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Dear Friends:

To participate in public life is to recognize that periodic defeat is inevitable. Sometimes, defeat occurs far more often than we would like.

Earlier this month, conservatives in four states lost battles to defend marriage as the union of one man and one woman. President Obama's re-election presages almost invariably the appointment of men and women to our Supreme Court and the lower federal courts who believe Roe was decided rightly and that the Constitution's meaning is malleable. The list could go on, but the point would be the same: This was a heartbreaking month for social conservatives.

So, do we quit? Certainly not. We consider ways of reframing our enduring message and means of persuading those wary of our vision for the country. Yet abandonment of truth is never a morally acceptable alternative to those who believe that right and wrong are defined not by popular consensus but by the self-revelation of an eternal God in the Bible and in the "laws of nature."

Moreover, all is not gloom and doom: In the 2011-2012 sessions of their legislatures, states enacted 131 laws that in some way temper access to abortion on demand. These include " bans on abortions at 20 weeks; 24- to 72-hour waiting periods; and a requirement to inform women of suicide risks if they seek an abortion" (Source: CBS News). Massachusetts voters rejected physician-assisted suicide, and in Montana voters passed a measure that requires every young woman of 15 or under who seeks an abortion to notify her parents.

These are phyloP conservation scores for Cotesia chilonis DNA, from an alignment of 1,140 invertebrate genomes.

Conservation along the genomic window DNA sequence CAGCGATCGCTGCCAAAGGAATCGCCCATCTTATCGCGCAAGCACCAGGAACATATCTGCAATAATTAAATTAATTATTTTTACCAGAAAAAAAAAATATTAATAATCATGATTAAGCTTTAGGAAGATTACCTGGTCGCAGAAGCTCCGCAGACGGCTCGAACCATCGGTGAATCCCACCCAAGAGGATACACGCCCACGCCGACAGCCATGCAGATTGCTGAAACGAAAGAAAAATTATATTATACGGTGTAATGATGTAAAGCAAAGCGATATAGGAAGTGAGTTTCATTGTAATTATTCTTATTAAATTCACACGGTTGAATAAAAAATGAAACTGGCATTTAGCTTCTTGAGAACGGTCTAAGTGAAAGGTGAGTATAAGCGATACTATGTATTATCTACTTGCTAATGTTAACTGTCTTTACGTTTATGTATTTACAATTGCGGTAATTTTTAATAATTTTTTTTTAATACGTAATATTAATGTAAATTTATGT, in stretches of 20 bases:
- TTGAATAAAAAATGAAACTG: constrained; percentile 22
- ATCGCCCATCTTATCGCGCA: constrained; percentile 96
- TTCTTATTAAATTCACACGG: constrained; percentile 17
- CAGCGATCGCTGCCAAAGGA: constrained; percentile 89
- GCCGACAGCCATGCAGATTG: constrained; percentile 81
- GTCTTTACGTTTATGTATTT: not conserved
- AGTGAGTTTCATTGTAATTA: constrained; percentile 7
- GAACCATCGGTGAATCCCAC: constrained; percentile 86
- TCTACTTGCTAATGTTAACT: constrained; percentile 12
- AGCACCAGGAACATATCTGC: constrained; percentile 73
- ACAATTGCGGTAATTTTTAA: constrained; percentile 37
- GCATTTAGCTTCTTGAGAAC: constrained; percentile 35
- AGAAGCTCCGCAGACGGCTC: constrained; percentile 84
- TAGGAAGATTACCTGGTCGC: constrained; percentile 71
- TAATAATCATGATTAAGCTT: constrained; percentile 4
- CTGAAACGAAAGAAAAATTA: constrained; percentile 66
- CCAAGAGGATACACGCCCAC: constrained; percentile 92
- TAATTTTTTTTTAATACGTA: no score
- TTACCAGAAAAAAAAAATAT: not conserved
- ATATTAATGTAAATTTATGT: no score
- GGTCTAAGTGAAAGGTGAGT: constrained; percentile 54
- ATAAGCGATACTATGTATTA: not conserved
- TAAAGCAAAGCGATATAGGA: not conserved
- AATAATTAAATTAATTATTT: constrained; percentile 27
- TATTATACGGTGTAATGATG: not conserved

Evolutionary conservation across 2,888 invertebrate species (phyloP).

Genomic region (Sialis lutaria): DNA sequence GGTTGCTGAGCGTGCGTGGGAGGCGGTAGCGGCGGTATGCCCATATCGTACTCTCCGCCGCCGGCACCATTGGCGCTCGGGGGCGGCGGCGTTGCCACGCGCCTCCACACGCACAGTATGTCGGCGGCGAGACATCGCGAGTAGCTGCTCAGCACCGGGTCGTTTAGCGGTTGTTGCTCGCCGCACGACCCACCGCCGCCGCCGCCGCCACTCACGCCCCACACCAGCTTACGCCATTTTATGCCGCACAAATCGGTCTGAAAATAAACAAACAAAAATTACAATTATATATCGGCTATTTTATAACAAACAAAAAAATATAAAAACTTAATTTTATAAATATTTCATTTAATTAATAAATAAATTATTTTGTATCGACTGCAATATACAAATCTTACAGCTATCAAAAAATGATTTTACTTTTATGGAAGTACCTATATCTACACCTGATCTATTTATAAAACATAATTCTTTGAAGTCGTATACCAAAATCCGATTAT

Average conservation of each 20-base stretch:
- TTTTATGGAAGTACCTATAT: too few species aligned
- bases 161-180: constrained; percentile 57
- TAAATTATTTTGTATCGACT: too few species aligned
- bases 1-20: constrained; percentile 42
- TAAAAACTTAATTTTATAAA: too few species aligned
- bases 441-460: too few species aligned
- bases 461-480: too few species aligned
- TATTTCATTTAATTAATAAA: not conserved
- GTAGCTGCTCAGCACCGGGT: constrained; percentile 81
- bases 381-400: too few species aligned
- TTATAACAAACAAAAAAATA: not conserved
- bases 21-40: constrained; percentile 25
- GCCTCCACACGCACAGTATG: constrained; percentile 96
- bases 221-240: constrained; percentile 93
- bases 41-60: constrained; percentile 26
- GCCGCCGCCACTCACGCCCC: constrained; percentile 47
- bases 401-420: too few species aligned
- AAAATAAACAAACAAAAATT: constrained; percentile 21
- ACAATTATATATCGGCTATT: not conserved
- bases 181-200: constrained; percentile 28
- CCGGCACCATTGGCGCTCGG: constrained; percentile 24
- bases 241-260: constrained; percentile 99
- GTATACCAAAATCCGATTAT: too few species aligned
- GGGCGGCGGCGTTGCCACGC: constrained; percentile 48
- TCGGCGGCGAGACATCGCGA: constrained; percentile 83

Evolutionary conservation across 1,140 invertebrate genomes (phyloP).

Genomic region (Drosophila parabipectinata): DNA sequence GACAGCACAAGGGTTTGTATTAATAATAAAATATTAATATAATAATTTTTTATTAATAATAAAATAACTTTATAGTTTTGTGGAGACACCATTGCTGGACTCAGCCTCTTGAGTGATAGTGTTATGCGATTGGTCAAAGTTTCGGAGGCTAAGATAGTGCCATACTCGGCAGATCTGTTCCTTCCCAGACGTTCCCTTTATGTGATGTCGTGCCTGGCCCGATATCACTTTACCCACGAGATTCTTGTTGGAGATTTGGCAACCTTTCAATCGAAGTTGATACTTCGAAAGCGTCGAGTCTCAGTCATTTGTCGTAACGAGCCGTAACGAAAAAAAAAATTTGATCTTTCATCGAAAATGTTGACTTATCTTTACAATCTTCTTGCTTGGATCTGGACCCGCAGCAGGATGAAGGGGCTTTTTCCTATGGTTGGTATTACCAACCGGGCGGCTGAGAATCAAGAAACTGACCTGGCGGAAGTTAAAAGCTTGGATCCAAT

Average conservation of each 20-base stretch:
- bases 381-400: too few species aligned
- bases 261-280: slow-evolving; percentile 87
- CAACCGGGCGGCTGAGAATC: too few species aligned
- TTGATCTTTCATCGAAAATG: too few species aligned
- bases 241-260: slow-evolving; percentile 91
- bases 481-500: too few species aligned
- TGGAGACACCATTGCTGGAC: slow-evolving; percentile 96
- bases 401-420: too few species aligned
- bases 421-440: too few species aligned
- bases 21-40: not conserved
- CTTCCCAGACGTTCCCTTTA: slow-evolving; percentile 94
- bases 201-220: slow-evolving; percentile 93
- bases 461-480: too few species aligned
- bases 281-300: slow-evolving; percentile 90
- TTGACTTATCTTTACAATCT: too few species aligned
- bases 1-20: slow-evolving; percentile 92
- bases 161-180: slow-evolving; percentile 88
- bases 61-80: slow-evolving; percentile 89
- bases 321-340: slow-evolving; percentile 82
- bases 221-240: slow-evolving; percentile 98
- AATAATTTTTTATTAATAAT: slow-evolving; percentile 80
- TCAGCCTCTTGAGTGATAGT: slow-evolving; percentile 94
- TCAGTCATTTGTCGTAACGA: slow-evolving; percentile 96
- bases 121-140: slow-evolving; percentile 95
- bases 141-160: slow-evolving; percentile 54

In all of this, there is a larger point we dare not lose: Although we play for very high stakes - among them, the sanctity of unborn life, the dignity of women, the centrality of religious liberty, and marriage as defined in Scripture and practiced for 3,500 years of recorded history - we must never delude ourselves that these battles ever will be fully or finally won.

The ultimate triumph of truth rests in the hands of a King Whose guidance of time and history often is mysterious and Who alone has the power to ensure that right prevails. Until He chooses to consummate our fallen human affairs, it is out duty always to champion righteousness and justice in the public square. As T.S. Eliot wrote, "Combat may have truces, but never a peace." Why? Because as long as man exists, so will evil and its manifestations in society and government. Thus, although permanent wins are impossible, fighting for all the victories we can, for as long as we can sustain them, is essential.

For however long Christians win or lose on the field of moral combat, we remain faithful, animated by the courage and confidence of those for whom victory is assured not by human effort but the sovereignty of a good and omnipotent God. It's a fight worth waging, and never quitting.


Rob Schwarzwalder
Senior Vice-President
Family Research Council

P.S. Be sure to join us, in person or online, for Dr. Russell Moore's upcoming presentation on adoption and its relevance to Christian compassion and calling. It takes place this coming Tuesday, December 4 at 12:00 noon EST. Register or watch here.

Educational Freedom and Reform

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Health care reform: Political and Legislative efforts


Human Life and Bioethics

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Stem Cell Research
To read about the latest advances in ethical adult stem cell research, keep up with leading-edge reports from FRC's Dr. David Prentice, click here.

Human Trafficking

Marriage and Family

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Religion and Public Policy
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Religion in America
Check out Dr. Kenyn Cureton's feature on Watchmen Pastors called "The Lost Episodes," featuring how religion has had an impact on our Founding Fathers.



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Sharia law -- U.S., foreign

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